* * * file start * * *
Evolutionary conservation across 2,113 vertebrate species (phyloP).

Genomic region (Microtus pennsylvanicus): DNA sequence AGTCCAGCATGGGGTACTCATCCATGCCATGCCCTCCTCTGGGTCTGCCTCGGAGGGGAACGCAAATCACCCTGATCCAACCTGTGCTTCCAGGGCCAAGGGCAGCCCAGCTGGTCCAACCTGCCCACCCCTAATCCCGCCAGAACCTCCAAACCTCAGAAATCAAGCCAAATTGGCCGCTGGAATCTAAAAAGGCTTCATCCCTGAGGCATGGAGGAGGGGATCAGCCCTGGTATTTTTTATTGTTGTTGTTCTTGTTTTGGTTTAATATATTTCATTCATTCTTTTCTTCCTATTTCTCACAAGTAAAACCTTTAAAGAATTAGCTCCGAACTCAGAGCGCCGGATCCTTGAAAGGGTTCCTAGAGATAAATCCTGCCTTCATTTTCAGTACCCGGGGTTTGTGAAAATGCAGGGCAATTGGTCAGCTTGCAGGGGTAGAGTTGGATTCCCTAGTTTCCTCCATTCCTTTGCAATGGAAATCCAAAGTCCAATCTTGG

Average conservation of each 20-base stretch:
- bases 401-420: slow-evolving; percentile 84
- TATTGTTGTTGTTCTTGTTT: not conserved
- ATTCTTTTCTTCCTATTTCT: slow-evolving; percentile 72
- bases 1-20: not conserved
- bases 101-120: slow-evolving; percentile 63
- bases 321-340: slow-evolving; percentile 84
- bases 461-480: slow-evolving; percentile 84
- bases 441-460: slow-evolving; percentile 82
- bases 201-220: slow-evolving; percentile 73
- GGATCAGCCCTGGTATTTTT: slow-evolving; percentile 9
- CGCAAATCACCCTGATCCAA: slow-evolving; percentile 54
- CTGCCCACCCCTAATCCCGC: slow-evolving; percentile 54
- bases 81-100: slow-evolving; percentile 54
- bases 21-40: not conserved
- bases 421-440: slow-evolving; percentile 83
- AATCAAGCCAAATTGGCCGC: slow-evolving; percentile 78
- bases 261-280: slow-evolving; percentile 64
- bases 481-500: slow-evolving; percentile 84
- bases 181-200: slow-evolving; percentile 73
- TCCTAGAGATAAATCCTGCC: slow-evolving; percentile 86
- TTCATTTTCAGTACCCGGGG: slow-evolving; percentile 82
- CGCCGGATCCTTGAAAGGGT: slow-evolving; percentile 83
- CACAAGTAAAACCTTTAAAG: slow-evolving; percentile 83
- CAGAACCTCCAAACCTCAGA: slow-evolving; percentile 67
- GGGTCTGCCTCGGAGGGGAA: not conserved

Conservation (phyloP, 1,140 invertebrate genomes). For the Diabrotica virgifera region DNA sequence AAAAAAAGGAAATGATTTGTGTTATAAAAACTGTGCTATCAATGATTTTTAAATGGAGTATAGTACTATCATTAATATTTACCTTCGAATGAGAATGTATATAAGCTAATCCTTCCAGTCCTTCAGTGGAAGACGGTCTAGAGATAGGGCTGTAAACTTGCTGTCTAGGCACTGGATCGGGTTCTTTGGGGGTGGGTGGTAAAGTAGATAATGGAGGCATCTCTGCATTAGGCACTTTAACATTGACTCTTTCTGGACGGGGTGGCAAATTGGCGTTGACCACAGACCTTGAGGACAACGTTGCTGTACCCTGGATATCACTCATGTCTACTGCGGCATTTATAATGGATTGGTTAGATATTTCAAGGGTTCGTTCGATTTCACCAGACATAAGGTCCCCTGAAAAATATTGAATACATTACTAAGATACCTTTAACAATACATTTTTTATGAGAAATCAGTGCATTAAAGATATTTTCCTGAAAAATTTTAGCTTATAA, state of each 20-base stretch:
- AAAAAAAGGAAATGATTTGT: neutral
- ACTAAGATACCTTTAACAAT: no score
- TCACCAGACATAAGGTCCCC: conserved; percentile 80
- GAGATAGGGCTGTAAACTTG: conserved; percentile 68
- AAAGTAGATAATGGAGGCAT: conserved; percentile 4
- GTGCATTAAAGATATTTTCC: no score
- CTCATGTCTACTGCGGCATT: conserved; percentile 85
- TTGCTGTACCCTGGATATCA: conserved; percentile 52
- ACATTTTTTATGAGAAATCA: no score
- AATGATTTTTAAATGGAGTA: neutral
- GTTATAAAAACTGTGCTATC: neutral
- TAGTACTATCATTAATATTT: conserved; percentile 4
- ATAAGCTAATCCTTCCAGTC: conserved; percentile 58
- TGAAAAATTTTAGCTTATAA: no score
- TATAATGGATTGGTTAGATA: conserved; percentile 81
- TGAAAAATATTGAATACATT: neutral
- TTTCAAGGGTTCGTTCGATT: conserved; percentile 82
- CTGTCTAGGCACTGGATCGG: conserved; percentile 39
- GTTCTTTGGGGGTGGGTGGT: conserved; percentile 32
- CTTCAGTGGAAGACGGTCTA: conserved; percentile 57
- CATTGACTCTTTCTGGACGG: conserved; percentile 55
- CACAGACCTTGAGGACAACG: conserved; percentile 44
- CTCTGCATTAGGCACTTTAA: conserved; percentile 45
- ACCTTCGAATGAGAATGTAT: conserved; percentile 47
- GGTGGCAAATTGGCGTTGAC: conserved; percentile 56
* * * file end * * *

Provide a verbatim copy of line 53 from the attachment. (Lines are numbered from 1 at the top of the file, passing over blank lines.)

- ACCTTCGAATGAGAATGTAT: conserved; percentile 47